Employees Returning to the Workplace

May 2020

On May 11, the Government announced its recovery strategy, detailing a phased approach to the gradual re-opening of businesses. The full details can be found here .

The initial messaging around the Government’s strategy for handling this stage of the pandemic was confusing, but the subsequent briefing clarified the five key points that the government is seeking to convey in its guidance about employees returning to work and workplaces being coronavirus-secure:

1. For the foreseeable future, workers should continue to work from home rather than their normal physical workplace, wherever possible.

All reasonable steps should be taken by employers to help people work from home. Those who are able to work from home will allow those who have to attend workplaces in person to do so while minimising the risk of overcrowding on public transport and in public places.

BUT:

All workers who cannot work from home should travel to work if their workplace is open.

The guidance states that, if a worker cannot work from home, they should travel to their workplace (if it is open) in sectors like food production, construction, manufacturing, logistics, distribution and scientific research in laboratories. Employers should plan for the minimum number of people needed to be on site to operate safely and effectively.

Hospitality businesses must remain closed, although non-essential retail businesses can open from June 15.

2. Businesses should carry out a COVID-19 risk assessment

The guidance states that:As soon as practicable, workplaces should follow the new “COVID-19 Secure” guidelines….. These will ensure the risk of infection is as low as possible, while allowing as many people as possible to resume their livelihoods”.

This means following the up-to-date Government and public health guidance to employers e.g. practising social distancing and ensuring communal areas, like kitchens, are used by only one person at a time.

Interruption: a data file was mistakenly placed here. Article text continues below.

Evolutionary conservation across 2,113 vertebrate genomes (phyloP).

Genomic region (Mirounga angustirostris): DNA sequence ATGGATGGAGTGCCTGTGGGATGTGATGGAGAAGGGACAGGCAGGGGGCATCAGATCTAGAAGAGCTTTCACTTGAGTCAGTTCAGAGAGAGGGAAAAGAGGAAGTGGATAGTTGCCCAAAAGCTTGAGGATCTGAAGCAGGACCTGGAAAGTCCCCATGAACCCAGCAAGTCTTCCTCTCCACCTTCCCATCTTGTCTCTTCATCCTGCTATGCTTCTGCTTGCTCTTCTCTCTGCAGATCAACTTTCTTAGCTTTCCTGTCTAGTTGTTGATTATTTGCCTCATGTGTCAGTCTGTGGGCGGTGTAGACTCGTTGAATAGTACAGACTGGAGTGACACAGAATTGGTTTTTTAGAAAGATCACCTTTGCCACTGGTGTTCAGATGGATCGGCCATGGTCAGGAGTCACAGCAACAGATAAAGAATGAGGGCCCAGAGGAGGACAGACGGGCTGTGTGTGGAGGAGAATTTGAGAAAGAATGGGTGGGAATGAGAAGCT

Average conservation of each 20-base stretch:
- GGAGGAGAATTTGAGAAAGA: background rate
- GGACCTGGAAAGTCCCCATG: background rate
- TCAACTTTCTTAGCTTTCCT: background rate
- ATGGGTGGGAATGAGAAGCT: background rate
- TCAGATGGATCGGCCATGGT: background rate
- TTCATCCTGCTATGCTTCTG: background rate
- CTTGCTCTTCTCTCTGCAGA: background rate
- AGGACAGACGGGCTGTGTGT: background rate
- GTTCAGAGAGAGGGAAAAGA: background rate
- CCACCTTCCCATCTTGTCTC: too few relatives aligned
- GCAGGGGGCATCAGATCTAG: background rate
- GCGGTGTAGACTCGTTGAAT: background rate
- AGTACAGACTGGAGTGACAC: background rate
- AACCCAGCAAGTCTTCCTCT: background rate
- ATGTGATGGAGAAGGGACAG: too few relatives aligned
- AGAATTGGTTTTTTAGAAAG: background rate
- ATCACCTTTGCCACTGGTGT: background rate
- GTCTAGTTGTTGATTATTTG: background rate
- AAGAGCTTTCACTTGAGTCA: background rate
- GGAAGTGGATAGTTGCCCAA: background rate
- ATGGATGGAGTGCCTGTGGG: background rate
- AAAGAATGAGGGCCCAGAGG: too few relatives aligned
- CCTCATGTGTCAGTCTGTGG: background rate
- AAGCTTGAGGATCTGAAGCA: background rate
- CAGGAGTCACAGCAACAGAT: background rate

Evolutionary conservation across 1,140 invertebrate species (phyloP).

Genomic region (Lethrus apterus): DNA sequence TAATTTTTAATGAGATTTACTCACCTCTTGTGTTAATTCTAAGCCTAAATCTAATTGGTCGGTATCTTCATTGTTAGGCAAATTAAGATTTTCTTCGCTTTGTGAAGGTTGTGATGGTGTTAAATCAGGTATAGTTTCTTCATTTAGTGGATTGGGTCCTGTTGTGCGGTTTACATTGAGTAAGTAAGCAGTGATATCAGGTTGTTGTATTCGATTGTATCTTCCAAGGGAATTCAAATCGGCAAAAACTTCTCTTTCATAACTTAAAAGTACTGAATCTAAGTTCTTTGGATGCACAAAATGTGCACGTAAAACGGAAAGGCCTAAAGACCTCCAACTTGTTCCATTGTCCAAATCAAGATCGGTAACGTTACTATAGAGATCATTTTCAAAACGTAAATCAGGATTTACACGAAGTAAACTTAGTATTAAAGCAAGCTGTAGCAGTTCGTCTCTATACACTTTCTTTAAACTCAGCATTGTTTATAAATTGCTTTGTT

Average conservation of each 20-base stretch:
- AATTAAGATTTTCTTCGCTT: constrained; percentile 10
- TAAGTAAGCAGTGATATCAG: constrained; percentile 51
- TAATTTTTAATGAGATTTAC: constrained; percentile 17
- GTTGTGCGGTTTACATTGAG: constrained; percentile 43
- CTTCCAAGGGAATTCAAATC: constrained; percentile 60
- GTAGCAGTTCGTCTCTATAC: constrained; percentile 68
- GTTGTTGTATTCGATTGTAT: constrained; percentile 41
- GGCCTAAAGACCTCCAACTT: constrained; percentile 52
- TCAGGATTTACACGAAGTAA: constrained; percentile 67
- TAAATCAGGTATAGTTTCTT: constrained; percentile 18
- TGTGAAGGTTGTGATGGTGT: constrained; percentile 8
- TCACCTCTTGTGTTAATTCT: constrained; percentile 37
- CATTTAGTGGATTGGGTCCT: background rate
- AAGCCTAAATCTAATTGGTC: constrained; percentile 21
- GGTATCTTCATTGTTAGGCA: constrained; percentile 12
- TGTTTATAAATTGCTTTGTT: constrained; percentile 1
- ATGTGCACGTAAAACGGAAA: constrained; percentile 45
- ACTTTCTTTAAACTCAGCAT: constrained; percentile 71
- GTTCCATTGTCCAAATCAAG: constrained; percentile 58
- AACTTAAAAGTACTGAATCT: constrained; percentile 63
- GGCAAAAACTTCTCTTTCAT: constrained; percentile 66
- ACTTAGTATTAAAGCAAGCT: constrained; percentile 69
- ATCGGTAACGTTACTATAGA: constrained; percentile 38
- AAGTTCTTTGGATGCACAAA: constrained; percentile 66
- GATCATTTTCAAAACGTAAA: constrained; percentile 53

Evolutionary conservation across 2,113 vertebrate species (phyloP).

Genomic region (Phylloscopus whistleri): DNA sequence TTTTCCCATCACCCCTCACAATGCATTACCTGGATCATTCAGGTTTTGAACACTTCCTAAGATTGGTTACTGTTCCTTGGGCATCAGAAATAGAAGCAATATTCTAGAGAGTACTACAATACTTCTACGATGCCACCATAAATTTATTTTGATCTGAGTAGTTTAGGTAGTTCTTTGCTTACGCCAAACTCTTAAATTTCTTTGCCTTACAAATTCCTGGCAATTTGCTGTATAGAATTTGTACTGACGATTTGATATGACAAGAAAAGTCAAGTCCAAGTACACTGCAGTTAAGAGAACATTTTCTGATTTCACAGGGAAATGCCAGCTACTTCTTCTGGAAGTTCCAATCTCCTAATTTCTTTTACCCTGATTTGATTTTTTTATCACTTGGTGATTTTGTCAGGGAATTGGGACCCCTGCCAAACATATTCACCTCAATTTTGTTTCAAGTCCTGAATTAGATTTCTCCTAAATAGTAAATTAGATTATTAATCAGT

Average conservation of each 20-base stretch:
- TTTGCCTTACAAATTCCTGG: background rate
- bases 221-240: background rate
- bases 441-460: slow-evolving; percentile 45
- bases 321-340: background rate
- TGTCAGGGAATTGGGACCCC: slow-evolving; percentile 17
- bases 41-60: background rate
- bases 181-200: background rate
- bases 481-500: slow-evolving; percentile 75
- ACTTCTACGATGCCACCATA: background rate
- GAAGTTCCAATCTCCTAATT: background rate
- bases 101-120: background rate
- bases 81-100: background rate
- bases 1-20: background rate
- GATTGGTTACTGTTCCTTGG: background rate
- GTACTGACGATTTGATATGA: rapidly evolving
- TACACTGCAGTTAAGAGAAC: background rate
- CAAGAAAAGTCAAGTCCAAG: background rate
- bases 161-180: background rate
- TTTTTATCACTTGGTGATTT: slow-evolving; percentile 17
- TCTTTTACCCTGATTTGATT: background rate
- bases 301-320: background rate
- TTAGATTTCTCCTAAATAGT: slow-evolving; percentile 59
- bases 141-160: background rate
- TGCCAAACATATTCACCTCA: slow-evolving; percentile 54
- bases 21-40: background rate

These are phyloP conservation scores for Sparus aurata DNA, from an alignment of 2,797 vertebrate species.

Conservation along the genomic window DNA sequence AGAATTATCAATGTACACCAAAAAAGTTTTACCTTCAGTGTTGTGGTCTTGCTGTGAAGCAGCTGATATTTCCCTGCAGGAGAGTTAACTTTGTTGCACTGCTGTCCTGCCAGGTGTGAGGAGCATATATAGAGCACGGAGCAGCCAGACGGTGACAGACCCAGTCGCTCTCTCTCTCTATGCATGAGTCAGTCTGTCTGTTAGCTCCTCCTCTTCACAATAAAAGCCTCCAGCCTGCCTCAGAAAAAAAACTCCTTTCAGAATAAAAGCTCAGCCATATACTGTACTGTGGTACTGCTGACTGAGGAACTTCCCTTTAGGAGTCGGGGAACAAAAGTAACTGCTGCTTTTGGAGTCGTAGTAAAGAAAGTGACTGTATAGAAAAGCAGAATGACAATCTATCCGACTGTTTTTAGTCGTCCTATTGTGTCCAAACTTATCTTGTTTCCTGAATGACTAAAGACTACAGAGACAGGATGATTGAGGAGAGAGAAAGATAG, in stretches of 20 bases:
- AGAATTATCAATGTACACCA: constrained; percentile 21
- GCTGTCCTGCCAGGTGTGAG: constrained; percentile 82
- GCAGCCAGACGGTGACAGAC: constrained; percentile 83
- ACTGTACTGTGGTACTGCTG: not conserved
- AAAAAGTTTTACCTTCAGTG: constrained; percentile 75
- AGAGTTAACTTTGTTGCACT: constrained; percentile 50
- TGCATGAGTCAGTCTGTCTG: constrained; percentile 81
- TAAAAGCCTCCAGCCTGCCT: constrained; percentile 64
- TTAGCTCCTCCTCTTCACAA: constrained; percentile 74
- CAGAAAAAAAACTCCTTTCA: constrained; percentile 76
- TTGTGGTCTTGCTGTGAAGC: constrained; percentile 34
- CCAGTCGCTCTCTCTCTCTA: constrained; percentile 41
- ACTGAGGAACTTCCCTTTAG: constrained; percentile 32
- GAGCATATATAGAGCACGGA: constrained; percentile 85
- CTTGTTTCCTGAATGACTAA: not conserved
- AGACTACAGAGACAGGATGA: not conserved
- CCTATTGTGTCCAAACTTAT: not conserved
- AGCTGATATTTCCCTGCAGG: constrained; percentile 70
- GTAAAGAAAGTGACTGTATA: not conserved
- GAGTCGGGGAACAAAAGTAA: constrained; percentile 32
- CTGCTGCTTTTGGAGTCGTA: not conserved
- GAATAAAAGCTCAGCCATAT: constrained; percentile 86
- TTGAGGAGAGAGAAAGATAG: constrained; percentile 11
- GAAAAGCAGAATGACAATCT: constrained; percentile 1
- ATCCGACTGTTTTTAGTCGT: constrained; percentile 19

Before employees return to work, employers should carry out a COVID19-specific risk assessment geared to the needs of their business and consult with staff (and trade unions or employee representatives, if applicable). Risk assessments must be clearly communicated to staff.

Employers with over 50 employees should publish the results of their risk assessments on their website.

The Health and Safety Executive has produced advice on working safely during the coronavirus outbreak and on communicating these measures to the workforce: https://www.hse.gov.uk/news/working-safely-during-coronavirus-outbreak.htm .

3. Develop cleaning, handwashing and hygiene procedures

Employers should increase the frequency of handwashing and surface cleaning in the workplace by:

· Encouraging frequent and thorough handwashing, reinforced by signage and clear notices reminding employees how to do this effectively;

· Providing hand sanitisers around the workplace and at entry and exit points;

· Cleaning workplaces more frequently, paying close attention to high-contact objects and surfaces like door handles and keyboards; and

· Providing hand drying facilities, either paper towels or electrical dryers.

4. Maintain 2m social distancing, where possible

Where possible, employers should maintain a distance of two metres between people at all times by:

· putting up signs to remind workers and visitors of social distancing guidance;

· avoiding sharing workstations;

· using floor tape or paint to mark areas to help people keep to a 2m distance; and

· staggering employees’ start and finish times.

5. Manage transmission risk

Where employers cannot keep people two metres apart, they should manage
transmission risk. Mitigating actions might include:

· Staggering working times or days;

· Increasing the frequency of hand washing and surface cleaning;

· Using screens to separate people from each other;